Women, Gender and Disease in Eighteenth-Century England and France

Title

Women, Gender and Disease in Eighteenth-Century England and France

Files

Description

Edited by Kathleen Hardesty Doig and Felicia Berger Sturzer.

Includes a chapter by College at Brockport faculty member Morag Martin: 'Augustine Debaralle, insensée, folle, charlatane, et enfin tout ce qu'il vous plaira': A Female Healer's Struggle for Medical Recognition in Napoleonic France.

Based on encyclopedias, medical journals, historical, and literary sources, this collection of interdisciplinary essays focuses on the intersection of women, gender, and disease in England and France. Diverse critical perspectives highlight contributions women made to the scientific and medical communities of the eighteenth century. In spite of obstacles encountered in spaces dominated by men, women became midwives, and wrote self-help manuals on women's health, hygiene, and domestic economy. Excluded from universities, they nevertheless contributed significantly to such fields as anatomy, botany, medicine, and public health. Enlightenment perspectives on the nature of the female body, childbirth, diseases specific to women, "gender," sex, "masculinity" and "femininity," adolescence, and sexual differentiation inform close readings of English and French literary texts. Treatises by Montpellier vitalists influenced intellectuals and physicians such as Nicolas Chambon, Pierre Cabanis, Jacques-Louis Moreau de la Sarthe, Jules-Joseph Virey, and Theophile de Bordeu. They impacted the exchange of letters and production of literary works by Julie de Lespinasse, Francoise de Graffigny, Nicolas Chamfort, Mary Astell, Frances Burney, Lawrence Sterne, Eliza Haywood, and Daniel Defoe. In our post-modern era, these essays raise important questions regarding women as subjects, objects, and readers of the philosophical, medical, and historical discourses that framed the project of enlightenment."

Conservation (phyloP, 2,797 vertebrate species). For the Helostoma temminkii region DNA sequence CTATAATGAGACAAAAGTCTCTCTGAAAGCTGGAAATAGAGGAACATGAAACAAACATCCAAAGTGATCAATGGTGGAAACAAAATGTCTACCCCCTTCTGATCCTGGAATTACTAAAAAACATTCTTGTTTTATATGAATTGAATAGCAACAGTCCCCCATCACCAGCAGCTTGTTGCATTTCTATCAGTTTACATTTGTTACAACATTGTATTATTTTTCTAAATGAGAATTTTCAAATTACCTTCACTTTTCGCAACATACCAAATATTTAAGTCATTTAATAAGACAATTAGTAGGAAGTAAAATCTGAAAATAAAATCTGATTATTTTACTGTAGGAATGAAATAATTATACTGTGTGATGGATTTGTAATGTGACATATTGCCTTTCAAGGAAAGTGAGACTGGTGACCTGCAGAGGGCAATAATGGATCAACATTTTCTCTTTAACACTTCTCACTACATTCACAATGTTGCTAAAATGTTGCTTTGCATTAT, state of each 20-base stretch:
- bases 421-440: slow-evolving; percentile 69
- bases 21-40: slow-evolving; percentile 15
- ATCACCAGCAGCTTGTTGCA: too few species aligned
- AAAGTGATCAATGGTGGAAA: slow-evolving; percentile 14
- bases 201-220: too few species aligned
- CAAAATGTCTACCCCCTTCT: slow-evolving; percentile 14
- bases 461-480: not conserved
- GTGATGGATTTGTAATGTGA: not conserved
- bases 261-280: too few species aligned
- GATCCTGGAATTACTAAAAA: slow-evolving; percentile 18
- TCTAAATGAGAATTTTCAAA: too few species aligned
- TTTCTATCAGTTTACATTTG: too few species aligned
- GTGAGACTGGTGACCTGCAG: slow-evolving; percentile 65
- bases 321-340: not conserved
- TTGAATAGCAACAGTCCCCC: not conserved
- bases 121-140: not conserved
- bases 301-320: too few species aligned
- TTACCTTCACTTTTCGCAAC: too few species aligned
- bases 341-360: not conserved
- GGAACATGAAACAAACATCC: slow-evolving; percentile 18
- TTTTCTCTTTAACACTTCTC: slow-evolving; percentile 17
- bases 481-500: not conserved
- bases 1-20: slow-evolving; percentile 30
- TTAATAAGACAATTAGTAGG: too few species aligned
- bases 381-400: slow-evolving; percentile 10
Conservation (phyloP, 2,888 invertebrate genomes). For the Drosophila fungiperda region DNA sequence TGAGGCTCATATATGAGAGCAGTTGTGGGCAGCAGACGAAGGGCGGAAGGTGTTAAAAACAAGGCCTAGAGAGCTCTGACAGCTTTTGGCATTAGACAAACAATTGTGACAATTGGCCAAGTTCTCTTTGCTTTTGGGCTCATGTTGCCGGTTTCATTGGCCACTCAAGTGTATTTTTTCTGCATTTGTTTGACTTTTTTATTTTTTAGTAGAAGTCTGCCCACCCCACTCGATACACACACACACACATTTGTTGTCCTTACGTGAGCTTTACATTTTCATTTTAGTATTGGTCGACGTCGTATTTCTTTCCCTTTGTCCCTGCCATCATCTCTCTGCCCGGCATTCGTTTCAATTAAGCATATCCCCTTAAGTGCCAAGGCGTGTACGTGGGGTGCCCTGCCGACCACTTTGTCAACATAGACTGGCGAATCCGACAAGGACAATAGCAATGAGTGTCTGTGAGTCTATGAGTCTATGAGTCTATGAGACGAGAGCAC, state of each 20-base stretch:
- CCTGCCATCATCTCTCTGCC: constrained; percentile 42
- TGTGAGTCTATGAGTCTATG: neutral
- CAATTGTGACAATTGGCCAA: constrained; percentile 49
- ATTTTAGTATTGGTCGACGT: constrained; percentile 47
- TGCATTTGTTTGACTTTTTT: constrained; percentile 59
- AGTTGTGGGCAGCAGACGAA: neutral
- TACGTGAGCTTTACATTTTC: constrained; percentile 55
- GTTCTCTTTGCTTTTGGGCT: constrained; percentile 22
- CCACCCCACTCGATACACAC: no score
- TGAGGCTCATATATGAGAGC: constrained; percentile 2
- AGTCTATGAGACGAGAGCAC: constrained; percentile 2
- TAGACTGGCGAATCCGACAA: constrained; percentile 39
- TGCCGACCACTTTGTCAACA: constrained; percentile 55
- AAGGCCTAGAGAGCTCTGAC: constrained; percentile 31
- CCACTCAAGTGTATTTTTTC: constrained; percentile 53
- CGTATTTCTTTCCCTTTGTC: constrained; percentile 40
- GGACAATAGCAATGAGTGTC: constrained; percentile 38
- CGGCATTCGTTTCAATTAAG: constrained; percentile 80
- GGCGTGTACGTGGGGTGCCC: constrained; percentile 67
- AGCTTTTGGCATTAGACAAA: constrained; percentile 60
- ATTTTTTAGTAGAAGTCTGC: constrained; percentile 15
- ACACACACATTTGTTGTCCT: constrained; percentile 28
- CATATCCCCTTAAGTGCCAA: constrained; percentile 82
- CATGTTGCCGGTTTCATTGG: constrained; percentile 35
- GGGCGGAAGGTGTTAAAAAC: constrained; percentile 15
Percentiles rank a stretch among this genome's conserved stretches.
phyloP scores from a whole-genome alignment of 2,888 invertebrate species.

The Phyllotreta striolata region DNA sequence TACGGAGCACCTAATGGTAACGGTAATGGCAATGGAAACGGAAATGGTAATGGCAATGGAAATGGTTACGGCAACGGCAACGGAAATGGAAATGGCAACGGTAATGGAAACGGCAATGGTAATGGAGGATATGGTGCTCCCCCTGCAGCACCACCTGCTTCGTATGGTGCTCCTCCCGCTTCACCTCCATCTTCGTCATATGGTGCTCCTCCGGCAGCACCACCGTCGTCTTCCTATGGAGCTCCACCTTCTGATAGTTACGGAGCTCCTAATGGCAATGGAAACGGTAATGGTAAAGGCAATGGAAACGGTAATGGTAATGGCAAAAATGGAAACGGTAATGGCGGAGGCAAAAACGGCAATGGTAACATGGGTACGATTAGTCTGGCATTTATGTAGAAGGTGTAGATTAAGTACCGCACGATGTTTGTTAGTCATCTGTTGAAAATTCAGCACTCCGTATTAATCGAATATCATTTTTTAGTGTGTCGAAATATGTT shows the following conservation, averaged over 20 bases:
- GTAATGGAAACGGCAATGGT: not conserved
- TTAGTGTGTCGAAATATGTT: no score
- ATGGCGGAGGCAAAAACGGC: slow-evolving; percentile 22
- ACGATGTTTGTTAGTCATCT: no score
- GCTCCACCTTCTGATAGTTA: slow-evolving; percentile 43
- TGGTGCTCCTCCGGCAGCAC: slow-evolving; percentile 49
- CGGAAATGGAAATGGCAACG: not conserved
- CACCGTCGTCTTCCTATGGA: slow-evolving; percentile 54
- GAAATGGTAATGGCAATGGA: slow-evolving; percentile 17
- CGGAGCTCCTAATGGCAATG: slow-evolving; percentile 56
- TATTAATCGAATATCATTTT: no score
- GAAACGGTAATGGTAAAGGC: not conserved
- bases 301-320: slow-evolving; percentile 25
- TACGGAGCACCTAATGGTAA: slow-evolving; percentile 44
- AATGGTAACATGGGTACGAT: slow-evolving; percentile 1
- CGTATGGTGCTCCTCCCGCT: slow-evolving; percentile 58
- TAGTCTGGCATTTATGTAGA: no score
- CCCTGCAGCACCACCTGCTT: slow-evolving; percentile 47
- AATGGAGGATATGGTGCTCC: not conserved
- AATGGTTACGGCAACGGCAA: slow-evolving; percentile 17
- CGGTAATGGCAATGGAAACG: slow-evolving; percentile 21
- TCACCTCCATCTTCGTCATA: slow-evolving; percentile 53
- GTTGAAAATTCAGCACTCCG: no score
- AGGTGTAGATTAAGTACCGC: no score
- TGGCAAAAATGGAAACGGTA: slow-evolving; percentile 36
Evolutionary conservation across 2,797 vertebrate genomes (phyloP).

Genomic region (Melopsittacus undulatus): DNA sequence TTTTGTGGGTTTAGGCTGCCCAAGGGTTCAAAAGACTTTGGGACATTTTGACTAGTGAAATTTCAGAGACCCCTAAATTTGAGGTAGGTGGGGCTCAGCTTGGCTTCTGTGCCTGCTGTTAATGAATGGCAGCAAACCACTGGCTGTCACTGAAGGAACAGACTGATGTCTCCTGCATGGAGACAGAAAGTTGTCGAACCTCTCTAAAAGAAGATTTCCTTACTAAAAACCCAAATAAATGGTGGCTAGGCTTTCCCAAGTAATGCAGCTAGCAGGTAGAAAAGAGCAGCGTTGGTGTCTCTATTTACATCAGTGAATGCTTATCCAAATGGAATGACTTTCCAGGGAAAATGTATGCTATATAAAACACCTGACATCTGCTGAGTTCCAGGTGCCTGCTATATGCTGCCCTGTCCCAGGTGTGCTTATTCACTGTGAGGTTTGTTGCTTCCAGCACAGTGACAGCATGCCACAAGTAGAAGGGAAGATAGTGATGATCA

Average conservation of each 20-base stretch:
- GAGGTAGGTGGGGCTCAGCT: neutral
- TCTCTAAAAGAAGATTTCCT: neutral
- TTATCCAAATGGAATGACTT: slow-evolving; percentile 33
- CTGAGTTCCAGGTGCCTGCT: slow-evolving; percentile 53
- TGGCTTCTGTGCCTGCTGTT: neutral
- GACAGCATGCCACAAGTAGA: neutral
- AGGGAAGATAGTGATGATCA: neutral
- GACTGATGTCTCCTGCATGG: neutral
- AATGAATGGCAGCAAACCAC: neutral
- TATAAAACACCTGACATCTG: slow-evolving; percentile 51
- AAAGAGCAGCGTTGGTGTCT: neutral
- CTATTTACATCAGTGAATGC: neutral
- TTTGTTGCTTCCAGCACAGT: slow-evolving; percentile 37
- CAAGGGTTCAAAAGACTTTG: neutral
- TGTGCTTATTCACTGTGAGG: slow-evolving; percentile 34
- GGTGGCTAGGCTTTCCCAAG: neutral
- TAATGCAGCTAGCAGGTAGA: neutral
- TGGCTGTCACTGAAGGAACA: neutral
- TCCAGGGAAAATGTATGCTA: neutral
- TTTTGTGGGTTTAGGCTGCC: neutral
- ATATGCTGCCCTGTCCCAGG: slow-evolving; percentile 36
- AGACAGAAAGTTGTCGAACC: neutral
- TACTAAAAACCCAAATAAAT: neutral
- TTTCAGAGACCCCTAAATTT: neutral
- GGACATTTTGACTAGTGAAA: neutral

ISBN

1443855510

Publication Date

2014

Publication Information

Newcastle Upon Tyne : Cambridge Scholars Publishing, c2014.

viii, 261 p. ; 22 cm.

Disciplines

European History | Women's History | Women's Studies

Department

History

Comments

Located in Drake Library at: R692 .W65 2014

CONTENTS: Writing the Natural History of Women: Medicine, Social Thought, and Genre in Post-Revolutionary France / Sean Quinlan -- Health and the Eighteenth-Century French Woman: A History of Decline / Mary McAlpin -- Towards the New Medicine: Nicolas Chambon de Montaux's Contributions to the Encyclopédie méthodique / Kathleen Hardesty Doig -- Part II: Women as Medical Agents. 'Augustine Debaralle, insensée, folle, charlatane, et enfin tout ce qu'il vous plaira': A Female Healer's Struggle for Medical Recognition in Napoleonic France / Morag Martin -- The Laboratory, the Boudoir and the Kitchen: Medicine, Home and Domesticity / Valérie Lastinger -- From Mother Midnight to Dr. Slop: Understanding Reproduction in Eighteenth-Century Literature and Culture / Patsy Fowler -- Part III. Gendering of Disease. Love and Disease: The Contaminated Letters of Julie de Lespinasse / Felicia B. Sturzer -- Silence Reconsidered: British Literary Women and Breast Cancer / Elizabeth Kuipers -- Medical Imagery of Venereal Disease and the Gendering of Culpability in Eighteenth-Century France / Marialana Wittman -- You've Got the Vapors?: Historical, Medical and Literary Perspectives / Ivy Dyckman -- Contributors.